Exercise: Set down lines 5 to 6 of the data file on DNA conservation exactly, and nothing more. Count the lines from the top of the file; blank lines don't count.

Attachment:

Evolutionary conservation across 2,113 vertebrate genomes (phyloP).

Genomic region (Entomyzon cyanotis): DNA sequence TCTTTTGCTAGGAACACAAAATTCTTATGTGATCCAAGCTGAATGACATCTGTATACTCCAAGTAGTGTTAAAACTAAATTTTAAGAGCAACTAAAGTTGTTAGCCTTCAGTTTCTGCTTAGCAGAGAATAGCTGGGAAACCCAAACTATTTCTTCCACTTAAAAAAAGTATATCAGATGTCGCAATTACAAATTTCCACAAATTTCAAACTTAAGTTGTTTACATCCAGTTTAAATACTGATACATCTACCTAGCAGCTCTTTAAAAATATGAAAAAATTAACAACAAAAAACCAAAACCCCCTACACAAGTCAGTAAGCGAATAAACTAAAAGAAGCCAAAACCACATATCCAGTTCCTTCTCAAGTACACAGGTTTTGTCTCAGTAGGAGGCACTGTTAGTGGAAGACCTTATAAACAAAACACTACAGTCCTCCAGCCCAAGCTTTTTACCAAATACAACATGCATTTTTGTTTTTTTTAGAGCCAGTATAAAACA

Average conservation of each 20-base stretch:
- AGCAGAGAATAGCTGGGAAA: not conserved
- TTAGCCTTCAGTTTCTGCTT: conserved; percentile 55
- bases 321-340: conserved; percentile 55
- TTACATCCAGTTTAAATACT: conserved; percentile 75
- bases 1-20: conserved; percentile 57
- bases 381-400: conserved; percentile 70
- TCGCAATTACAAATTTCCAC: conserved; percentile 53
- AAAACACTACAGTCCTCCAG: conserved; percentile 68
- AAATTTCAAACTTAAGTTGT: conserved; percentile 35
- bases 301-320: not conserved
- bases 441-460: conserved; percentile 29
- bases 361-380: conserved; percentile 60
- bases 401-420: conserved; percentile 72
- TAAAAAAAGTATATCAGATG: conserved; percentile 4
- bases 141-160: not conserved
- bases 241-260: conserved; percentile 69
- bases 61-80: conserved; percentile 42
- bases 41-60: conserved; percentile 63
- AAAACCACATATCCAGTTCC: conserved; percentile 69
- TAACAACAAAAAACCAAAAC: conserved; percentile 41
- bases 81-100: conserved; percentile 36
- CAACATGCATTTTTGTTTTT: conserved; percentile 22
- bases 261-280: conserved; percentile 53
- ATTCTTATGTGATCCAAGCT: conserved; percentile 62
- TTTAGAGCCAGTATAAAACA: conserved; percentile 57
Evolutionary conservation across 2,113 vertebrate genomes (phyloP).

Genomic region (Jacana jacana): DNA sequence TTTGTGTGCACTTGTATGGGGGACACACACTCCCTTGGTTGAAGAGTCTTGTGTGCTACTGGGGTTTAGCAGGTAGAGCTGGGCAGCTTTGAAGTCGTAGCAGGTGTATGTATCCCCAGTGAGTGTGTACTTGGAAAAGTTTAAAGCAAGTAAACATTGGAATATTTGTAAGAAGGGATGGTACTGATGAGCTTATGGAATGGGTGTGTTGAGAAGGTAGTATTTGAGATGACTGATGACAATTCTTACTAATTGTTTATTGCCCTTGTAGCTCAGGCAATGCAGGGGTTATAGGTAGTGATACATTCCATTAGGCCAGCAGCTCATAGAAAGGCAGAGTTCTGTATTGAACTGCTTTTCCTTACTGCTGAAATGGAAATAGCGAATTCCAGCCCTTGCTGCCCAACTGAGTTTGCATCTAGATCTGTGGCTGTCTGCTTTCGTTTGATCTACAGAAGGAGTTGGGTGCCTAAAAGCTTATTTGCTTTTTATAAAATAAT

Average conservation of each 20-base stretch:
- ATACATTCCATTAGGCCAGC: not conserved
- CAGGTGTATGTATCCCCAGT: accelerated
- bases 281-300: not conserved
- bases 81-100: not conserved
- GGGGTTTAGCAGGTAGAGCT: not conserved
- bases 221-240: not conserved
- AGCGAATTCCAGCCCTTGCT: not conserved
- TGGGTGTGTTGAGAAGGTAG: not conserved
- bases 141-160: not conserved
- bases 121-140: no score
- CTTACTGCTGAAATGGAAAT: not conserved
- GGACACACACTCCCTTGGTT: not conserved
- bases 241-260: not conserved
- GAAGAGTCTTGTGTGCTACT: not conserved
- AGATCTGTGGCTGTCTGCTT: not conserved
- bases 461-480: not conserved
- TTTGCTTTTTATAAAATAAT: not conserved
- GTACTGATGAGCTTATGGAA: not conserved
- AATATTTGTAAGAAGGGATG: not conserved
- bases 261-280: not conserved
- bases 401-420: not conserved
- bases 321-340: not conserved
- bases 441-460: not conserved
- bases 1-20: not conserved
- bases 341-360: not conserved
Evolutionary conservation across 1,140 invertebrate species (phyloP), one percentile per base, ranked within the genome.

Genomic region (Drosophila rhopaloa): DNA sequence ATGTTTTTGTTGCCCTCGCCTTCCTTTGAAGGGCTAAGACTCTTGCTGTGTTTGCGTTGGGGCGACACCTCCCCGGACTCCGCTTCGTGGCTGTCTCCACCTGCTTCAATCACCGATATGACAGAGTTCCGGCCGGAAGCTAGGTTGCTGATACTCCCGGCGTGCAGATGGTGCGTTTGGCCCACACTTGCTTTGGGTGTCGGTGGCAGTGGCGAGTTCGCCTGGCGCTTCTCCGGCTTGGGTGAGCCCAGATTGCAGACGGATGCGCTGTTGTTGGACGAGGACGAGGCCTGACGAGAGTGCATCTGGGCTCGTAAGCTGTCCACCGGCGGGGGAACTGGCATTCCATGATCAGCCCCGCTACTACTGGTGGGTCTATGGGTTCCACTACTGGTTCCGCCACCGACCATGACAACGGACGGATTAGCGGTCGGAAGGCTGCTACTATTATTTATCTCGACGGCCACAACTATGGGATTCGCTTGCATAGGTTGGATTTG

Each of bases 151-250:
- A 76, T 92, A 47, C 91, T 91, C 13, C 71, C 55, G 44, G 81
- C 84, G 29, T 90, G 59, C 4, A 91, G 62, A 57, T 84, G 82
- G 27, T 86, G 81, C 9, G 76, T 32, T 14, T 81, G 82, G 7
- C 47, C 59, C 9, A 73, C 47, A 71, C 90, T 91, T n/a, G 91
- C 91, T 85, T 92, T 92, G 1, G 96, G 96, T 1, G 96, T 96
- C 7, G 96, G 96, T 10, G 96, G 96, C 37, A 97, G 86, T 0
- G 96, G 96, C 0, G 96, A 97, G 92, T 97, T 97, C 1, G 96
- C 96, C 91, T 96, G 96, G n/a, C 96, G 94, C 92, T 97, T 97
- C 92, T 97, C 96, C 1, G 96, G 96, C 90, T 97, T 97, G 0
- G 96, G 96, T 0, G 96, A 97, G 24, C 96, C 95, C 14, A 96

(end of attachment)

- TTAGCCTTCAGTTTCTGCTT: conserved; percentile 55
- bases 321-340: conserved; percentile 55